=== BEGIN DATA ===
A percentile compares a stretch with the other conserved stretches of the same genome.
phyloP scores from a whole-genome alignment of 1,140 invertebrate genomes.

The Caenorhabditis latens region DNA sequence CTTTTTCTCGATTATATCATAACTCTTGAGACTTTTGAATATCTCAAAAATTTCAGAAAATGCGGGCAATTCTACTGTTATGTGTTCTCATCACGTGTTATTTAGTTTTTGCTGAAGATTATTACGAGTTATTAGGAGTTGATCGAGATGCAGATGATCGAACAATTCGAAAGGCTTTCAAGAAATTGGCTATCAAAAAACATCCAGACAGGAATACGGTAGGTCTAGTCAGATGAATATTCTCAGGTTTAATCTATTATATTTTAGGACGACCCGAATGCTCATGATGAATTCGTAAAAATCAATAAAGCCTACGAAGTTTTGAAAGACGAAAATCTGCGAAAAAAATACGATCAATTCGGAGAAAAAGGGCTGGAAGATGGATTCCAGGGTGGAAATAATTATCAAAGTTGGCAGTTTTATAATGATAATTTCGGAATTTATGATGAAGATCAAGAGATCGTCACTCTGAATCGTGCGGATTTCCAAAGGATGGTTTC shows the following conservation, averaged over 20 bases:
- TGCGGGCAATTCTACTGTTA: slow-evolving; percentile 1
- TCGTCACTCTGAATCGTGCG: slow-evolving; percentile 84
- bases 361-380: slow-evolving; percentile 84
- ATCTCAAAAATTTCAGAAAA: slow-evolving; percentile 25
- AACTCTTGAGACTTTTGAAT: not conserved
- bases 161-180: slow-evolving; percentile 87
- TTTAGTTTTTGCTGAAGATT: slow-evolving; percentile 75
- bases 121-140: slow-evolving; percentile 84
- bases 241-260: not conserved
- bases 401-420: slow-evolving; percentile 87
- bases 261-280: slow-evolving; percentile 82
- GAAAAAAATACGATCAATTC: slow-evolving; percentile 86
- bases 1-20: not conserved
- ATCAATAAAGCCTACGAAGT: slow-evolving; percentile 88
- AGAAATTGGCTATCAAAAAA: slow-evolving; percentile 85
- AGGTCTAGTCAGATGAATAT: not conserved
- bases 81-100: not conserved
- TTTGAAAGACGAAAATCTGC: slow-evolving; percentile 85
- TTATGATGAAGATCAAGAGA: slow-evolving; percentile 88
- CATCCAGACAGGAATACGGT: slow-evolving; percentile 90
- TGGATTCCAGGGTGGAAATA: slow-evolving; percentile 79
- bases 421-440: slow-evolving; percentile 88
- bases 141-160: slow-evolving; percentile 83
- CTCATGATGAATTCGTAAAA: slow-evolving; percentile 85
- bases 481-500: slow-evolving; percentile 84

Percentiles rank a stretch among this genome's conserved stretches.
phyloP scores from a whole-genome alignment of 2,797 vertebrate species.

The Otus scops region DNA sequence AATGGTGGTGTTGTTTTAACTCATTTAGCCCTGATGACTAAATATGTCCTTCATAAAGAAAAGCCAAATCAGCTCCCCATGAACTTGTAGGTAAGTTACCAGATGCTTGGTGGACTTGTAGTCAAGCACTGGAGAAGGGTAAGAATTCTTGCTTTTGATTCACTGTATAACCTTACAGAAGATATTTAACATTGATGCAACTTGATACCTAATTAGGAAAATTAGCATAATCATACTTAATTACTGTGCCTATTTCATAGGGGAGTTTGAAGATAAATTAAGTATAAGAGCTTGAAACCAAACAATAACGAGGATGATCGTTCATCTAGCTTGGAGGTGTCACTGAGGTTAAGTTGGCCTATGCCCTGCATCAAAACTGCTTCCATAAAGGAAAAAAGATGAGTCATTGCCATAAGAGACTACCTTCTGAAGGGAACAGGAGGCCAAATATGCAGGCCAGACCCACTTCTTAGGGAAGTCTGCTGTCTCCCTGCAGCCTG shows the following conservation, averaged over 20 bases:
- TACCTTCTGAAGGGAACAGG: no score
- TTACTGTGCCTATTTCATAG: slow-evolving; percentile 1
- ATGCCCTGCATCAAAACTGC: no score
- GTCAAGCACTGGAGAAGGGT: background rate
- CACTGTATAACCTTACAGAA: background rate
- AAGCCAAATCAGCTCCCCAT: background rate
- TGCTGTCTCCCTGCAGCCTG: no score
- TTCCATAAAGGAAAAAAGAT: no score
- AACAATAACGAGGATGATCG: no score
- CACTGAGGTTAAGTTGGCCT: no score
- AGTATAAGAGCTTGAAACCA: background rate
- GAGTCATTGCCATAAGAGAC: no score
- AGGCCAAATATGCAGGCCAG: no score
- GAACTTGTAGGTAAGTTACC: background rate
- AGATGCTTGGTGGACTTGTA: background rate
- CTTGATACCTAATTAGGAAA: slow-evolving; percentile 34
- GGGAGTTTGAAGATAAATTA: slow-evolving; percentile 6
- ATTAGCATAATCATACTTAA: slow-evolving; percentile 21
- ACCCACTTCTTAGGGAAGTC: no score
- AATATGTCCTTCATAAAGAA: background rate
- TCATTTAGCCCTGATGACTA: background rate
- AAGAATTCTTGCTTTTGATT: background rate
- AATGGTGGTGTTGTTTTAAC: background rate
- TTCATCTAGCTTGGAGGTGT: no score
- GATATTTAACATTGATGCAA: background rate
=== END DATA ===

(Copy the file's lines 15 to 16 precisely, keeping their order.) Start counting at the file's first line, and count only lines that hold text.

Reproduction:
- GAAAAAAATACGATCAATTC: slow-evolving; percentile 86
- bases 1-20: not conserved